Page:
State of the art: Climate change already has a major impact on marine ecosystems including plankton communities (Prog. Oceanograph. 81: 207). In particular semi-enclosed seas (e.g. the Baltic Sea) will be increasingly affected by rising surface temperatures and decreasing salinity due to a higher river runoff (J. Exp. Mar. Biol. Ecol. 400: 52). Decapod crustaceans may be particularly sensitive to such changes, owing to their complex life cycle including a pelagic larval and a benthic juvenile-adult stage. Here, larval survival critically depends on the ability to respond appropriately to chemical, mechanosensory and visual cues to control tidal transport and onshore recruitment (Invert. Reprod. Dev. 49: 175). Larval settlement is of utmost importance for colonisation and population survival, relying on e.g. odour identification indicating preferred habitats and the presence of conspecifics (Mar. Freshwater Behav. Physiol. 39: 269). Hence, the ability to sense environmental cues is an ecologically important trait intimately associated with fitness. However, larval growth and bioenergetics in decapod larvae are strongly affected by thermal and osmotic stress (Invert. Reprod. Dev. 33: 159). While concomitant effects on growth patterns are well understood, knowledge on the effects of abiotic stress on the development of specific, energy-demanding organs such as the nervous system and hence on behavioural performance is lacking. Therefore, we will here explore the effect of abiotic stress on the development of the larval olfactory system and olfactory-guided behaviour.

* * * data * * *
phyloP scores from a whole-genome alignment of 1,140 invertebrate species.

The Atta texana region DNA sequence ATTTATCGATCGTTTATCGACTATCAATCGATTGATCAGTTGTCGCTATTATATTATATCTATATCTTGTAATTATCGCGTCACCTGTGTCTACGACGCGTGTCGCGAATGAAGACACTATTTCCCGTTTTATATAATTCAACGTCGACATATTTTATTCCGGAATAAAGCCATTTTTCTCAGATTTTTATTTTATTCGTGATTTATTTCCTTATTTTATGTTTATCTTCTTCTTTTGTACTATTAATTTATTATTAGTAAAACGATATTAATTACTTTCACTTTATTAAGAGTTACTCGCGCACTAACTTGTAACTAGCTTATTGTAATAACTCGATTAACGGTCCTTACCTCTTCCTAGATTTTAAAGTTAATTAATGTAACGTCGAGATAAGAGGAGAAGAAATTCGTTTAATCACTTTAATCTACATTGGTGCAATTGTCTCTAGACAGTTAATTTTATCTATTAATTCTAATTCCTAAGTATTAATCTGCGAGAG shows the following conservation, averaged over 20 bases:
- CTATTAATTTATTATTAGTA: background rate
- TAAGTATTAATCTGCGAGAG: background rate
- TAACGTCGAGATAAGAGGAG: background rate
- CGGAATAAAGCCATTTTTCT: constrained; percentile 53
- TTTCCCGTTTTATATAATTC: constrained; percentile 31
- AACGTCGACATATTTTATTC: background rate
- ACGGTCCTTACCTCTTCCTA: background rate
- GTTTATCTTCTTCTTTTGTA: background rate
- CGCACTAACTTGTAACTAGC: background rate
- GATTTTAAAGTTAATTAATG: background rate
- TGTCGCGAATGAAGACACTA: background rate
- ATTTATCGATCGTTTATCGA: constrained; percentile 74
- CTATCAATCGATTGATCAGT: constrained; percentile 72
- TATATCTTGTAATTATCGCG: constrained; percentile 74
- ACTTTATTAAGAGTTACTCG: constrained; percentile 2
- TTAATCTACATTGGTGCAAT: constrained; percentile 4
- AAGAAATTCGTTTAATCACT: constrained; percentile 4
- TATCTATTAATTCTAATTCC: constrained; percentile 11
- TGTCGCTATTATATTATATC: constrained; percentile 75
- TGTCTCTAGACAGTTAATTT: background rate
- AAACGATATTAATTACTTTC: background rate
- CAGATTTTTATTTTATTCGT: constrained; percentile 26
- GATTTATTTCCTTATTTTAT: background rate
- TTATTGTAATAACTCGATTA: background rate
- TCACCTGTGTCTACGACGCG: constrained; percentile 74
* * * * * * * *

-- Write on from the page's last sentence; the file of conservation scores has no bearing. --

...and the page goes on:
Working hypotheses and work plan: Current climate change may expose crustacean planktonic larvae to increasing abiotic stress (see above). We hypothesise that (1) thermal and salinity stress will negatively affect neurogenesis and thereby larval behavioural performance, and that (2) negative effects will differ depending on the respective species’ ability to tolerate challenging environmental conditions. To this end, we will study the effects on osmotic and thermal stress on the development of the olfactory system in larvae of six European decapod crustaceans, which are known to differ in their stress tolerance (Aquat. Biol. 21: 249). Investigations will include (1) in vivo incorporation of an s-phase specific mitosis marker to quantify neurogenesis; (2) immunohistochemistry against neuropeptides and confocal laser-scan microscopy to analyse the formation of neuronal networks within the central olfactory pathway, (3) scanning and transmission electron microscopy to analyse the ontogeny of the chemosensory organs; (4) bioessays to analyse larval responses and sensitivity ranges to environmental stimuli. A major part of the breeding experiments will be carried out at the “Biologische Anstalt Helgoland”, a marine biological station on the island of Helgoland/North Sea (http://www.awi.de/de/institut/standorte/helgoland/) in cooperation with Dr. Gabriela Torres and Dr. Luis Gimenez (Bangor, Wales).